LinkedIn Groups changes disadvantage job seekers
LinkedIn Groups was one of the first ways LinkedIn attempted to connect its membership, offering like-minded professionals an opportunity to have open and transparent conversations. It was a great place for job seekers, especially career changers, to get a feel for the career paths and backgrounds of people already in their target company, or information on a job or career to which they aspired. I have tapped into this facility regularly over the years.
Importantly, Job seekers could join any group and enter a conversation with people perhaps they previously might have had difficulties reaching. It was a democratic and open system, very different to the real world, where networking can be very elitist and “clique-ish.” No big fees were involved and the chances to interact with a key sector player were much more achievable.
Now with recent changes I can’t help but wonder if LinkedIn is risking creating online cliques, with hidden listings and member, invitation-only groups.
LinkedIn claim to have responded to changes requested by users and other general feedback. The major shift is that all Groups are being made private. Only Group members will be able to view conversations (re-styled discussions) , and only members can contribute. The ability to be searchable via search engines will also disappear, facilitating private discussions between group members.
As the owner of the 3Plus LinkedIn group, some years ago I asked members if they wanted to remain private or go “open”. The vote was to become an open group in the interests of inclusion. Afterwards I could see this was not necessarily a good idea. We were flooded primarily with self promotion, which impacted the quality of the conversation and created a lot of admin triage work, reviewing it all. So there is one person at least who is glad to see this backward move as necessary to going forward. I’m not against this element of the changes.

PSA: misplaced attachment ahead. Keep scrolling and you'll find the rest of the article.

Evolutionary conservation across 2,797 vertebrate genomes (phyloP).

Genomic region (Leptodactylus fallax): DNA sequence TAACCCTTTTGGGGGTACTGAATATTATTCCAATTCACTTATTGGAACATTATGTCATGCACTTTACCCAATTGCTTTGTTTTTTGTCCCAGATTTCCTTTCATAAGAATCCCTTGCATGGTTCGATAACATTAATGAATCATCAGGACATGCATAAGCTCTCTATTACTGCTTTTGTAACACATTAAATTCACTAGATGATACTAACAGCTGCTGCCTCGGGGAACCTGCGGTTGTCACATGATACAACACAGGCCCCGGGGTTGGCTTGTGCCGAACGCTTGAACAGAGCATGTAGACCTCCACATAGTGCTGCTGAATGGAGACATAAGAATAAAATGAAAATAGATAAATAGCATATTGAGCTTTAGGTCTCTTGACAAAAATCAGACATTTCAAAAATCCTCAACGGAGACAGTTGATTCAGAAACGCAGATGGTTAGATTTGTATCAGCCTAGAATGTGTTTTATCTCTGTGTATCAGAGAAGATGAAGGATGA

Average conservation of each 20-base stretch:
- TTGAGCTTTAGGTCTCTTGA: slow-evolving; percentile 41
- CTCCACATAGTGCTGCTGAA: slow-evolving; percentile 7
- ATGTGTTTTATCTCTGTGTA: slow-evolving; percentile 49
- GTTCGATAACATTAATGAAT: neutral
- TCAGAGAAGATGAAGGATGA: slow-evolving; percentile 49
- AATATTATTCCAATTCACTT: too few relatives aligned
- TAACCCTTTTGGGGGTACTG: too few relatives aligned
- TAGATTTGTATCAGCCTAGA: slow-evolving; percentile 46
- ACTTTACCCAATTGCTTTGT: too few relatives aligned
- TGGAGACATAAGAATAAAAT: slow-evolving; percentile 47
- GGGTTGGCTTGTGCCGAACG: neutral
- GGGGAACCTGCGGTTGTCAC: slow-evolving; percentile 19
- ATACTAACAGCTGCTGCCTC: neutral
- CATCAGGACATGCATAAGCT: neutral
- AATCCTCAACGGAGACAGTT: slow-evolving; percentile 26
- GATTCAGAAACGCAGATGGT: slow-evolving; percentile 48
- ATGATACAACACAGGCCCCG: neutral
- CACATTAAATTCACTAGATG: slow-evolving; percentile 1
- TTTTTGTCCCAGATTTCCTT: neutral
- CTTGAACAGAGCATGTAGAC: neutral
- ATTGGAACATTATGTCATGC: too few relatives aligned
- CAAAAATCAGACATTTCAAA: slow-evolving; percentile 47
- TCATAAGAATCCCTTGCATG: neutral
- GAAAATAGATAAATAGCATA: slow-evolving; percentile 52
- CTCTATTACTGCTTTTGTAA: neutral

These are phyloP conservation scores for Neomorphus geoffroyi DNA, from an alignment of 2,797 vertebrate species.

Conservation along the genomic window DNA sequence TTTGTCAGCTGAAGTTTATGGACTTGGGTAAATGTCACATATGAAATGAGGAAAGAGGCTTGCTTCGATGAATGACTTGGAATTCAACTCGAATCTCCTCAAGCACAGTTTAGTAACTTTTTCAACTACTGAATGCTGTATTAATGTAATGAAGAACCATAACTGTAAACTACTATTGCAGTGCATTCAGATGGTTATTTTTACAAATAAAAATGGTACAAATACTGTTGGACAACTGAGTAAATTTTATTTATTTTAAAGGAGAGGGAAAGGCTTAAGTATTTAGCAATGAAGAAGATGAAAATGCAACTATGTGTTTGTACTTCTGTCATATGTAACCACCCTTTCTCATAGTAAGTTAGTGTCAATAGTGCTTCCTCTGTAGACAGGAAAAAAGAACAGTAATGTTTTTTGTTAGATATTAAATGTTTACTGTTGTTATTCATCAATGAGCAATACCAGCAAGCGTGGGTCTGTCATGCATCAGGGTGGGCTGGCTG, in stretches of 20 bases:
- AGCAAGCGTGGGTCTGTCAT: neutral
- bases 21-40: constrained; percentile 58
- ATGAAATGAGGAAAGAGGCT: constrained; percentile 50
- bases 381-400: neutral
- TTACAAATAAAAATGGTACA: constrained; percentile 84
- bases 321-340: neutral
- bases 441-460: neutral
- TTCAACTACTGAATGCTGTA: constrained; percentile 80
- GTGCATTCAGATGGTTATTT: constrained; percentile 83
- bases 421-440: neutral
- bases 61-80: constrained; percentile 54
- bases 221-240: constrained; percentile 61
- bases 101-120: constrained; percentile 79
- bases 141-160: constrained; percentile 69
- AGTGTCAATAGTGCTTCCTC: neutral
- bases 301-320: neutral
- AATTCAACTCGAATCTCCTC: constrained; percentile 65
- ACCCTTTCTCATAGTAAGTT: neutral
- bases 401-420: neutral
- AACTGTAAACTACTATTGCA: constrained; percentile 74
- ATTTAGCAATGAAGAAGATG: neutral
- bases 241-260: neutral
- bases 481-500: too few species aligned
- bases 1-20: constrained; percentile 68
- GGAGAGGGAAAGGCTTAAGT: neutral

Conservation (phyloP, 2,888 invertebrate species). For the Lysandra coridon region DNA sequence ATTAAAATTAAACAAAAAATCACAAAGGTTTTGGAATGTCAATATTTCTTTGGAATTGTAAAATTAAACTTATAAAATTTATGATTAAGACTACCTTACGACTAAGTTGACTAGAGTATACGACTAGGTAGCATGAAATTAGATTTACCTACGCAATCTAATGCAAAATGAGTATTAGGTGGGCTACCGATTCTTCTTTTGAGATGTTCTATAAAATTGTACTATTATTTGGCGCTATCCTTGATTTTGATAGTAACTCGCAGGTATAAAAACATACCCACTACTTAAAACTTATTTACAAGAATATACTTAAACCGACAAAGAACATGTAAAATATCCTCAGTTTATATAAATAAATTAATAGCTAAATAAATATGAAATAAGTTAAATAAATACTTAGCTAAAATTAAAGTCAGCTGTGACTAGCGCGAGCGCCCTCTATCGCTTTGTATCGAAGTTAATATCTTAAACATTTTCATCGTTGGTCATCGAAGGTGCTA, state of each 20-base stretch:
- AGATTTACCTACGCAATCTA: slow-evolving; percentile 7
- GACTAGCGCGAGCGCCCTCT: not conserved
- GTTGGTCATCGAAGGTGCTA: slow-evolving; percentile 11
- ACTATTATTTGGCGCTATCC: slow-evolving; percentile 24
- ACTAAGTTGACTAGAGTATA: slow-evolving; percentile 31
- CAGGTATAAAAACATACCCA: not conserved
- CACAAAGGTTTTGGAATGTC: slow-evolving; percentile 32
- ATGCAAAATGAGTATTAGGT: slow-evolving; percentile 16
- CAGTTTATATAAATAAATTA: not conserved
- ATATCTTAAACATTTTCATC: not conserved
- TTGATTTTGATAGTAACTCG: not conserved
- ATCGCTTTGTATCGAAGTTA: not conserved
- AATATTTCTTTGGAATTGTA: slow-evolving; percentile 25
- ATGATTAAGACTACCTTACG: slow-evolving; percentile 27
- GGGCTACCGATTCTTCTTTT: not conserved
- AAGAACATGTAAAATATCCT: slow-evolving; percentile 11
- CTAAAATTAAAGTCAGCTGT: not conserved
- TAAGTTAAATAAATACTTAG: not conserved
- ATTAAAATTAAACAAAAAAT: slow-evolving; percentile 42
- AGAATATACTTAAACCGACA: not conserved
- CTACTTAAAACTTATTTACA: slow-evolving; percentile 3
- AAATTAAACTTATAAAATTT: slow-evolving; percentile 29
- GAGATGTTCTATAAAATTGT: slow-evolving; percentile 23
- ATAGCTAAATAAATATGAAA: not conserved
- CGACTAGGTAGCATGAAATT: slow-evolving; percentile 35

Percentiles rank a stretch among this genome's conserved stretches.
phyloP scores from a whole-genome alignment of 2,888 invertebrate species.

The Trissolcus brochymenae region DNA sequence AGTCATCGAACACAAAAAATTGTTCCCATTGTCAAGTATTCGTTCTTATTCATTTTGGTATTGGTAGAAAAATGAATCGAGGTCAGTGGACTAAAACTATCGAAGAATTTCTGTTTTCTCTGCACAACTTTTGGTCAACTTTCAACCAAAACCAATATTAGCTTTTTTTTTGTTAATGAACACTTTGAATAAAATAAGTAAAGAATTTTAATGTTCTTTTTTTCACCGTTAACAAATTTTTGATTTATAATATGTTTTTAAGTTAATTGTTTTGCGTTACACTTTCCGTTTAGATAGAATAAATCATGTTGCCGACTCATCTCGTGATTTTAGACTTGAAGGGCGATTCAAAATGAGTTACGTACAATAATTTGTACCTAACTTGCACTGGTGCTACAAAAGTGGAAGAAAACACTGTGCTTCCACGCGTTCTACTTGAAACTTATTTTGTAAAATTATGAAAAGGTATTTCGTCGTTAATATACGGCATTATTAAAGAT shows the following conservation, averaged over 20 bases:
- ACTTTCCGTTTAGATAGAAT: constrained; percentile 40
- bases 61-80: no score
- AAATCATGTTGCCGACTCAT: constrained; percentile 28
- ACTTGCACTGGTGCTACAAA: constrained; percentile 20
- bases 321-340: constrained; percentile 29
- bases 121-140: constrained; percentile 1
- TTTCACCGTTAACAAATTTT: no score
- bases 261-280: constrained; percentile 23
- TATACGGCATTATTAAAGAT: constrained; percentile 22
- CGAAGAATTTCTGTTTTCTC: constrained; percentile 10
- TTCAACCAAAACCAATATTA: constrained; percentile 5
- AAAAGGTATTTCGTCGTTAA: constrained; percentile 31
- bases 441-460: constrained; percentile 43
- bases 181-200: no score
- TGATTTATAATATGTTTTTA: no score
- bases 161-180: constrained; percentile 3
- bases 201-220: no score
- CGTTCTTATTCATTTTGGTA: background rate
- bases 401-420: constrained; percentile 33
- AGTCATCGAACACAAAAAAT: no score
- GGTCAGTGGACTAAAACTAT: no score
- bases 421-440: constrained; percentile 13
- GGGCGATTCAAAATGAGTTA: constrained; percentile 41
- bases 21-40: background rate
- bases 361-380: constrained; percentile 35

LinkedIn’s help center says. “Members-only groups have created significantly more participation and conversations than others (up to five times more), indicating that members feel more confident contributing in these types of groups.”
The next issue is whether a group is a Standard or Unlisted Group, the two available classifications.
. The main difference between the two is control and visibility. Unlisted Groups are well….not listed. They don’t appear in the LinkedIn directory of Groups, Group badges cannot be displayed on members’ profiles, and only owners and managers can invite and approve new members.
They are therefore hidden and not a great benefit to job seekers, especially career changers, who usually look for groups as part of their research and strategic networking.
It also makes it difficult for job seekers who very often won’t know what undisclosed groups are out there. The concept of a hidden network, now has an additional component.
In Standard Groups however, members can invite first-degree LinkedIn connections to join and can also approve requests to join from their first level connections. These will be more readily accessible to job seekers.
The other changes have facilitated:
- Improved Content: LinkedIn has improved its filters to strip out spam and other low-quality content. The Promotions tab has disappeared, which currently moves such posts to moderation. Job posting will be automatically shifted from the main conversation feed to a Jobs tab. The knock on from this is we are seeing more low quality content via updates. Bring back LinkedIn signal!
- Moderation: To speed up conversation flow comments and conversation posting will be automatic for members. Group managers and moderators will be able to remove dubious content and place problem members under moderation. This is added work for moderators as the self promoters continue unabated, in my group at least
- Photos And @Mentions In Conversations: People starting a new conversation will be able to upload an image. Members will be able to @mention other members in conversation postings or when commenting, which signals to the connection they have been “tagged.” à la Twitter or Facebook
- Subgroups eliminated: any sub groups will become independent groups.
Obviously only a few weeks into this change it’s hard to say how it’s all going to work out. What are your experiences?
Are we also undoing the social aspect of social networking?